Disney’s Grand Floridian Resort & Spa is a Deluxe Resort hotel at Walt Disney World, located near the Magic Kingdom on the monorail loop. It is the flagship hotel at Walt Disney World, with the highest nightly rates of any resort. This review takes a look inside the recently refurbished guest rooms plus common areas, and analyzes whether the Grand Floridian is worth the money.
Anyone who has read my Walt Disney World Deluxe Hotel Rankings and seen Disney’s Grand Floridian Resort & Spa in dead last place knows exactly where I stand on this hotel. Before I delve into why I’m not a fan of “the Grand”, it is worth noting that this hotel does have many fans and guests who swear by it. If money were no issue or I didn’t care about value, I’d probably enjoy it a bit more, too.
My issues with the Grand Floridian can be reduced to this: its nightly rate is not even remotely commensurate with its quality. To be fair, the Grand Floridian does have a lot of selling points, and the recent refurbishment to the guest rooms to make them stylistically cleaner and more contemporary certainly helped. Fundamentally, though, this is simply not remotely on par with a luxury hotel with rates starting at $550/night.
Let’s take a look at why it is not (or, why it might be) worth the money…
My biggest complaint about the Grand Floridian used to be that, while ornately detailed, it felt way too much like you were staying in the guest room of your well-to-do grandma who was out of touch with interior decorating styles of the last 20 years.
The refurbishment simplified the look of the rooms, making them much less visually busy while still retaining a requisite level of sophistication. I’ve heard some people complain that the refurbishment stripped them of some of their character and unique theme, but I disagree. The execution of the theme had made the rooms age poorly, and it felt less like a modern Victorian hotel room and more like a time capsule of the late 1980’s take on the Victorian era.
To me, the new look of the rooms better balances the Victorian theme with modern luxury, and they are all the better for it. I still don’t think you have quite the level of detail or unique quality to justify that $550/night+ price, but the rooms are a marked improvement.
I would have expected the tub to be “grander” or replaced altogether with a walk-in shower.
The bathrooms seemed less well appointed, although the counter-tops and tiling were fairly nice.
The fresh and modern take on Victorian evident in the guest rooms can be contrasted with common areas in the Grand Floridian. This, in particular, is my “favorite” detail of the hotel and representative of the hotel’s problem areas.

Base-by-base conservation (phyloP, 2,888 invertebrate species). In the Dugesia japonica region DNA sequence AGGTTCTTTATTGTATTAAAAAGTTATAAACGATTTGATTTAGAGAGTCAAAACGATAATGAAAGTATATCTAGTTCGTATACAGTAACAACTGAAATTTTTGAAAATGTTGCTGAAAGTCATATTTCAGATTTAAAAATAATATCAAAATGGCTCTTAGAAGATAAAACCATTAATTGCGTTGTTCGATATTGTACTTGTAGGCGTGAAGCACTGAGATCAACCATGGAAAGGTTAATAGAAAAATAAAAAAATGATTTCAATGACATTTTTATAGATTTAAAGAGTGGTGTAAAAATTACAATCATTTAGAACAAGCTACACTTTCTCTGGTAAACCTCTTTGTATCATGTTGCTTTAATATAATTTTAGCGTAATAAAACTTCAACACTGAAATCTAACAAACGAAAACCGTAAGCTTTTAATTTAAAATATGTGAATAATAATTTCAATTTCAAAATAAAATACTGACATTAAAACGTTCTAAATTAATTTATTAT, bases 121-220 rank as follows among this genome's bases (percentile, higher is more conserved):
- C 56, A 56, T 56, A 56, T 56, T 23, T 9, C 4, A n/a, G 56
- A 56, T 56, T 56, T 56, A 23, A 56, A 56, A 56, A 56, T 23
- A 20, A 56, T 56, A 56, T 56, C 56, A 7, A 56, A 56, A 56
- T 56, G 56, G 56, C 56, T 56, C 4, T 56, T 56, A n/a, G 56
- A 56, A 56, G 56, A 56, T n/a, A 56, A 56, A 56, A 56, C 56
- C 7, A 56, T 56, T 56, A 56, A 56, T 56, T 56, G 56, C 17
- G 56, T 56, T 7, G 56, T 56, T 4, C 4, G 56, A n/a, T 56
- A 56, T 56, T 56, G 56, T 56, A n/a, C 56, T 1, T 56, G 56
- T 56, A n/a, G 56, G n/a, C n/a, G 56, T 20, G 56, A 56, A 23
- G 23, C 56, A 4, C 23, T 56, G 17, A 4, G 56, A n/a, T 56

I’m guessing these stunning paintings are Grand Floridian opening day originals, and somehow still grace the walls of the hotel. It could be argued that these are exactly the kind of dated decor you’d find on the pages of an issue of Country Living magazine, circa 1988. It could also be argued that the artist behind these masterpieces was a true visionary so far ahead of his time that his genius won’t be fully recognized until the year 2071. I mean, a fancy monkey posing on a classy foot stool? If that’s not my spirit animal, I don’t know what is.
If for some reason you find yourself thinking, “wow, those paintings are pretty boss…where can I score a set?!” I would suggest trying a garage sale somewhere in the countryside of Indiana. I’ve seen “art” like this regularly priced for around $1 at said garage sales. (You’re welcome?)
Therein lies my biggest problem with Disney’s Grand Floridian Resort & Spa. It is inarguably grandiose and sophisticated in places, but all too often the execution of the Victorian theme feels dated–and I mean to the late 1980s and early 90s, not the actual Victorian era.
You have some areas with tremendous detail and a sense of luxury, but too many places where it simply feels like an unnecessarily stuffy version of grandma’s house.
And it’s not that the Victorian theme has an inherent sense of this grandmotherly-ness to it. Both Tokyo Disneyland Hotel and Hong Kong Disneyland Hotel demonstrate how a Victorian hotel doesn’t need to feel like a “historic” hotel.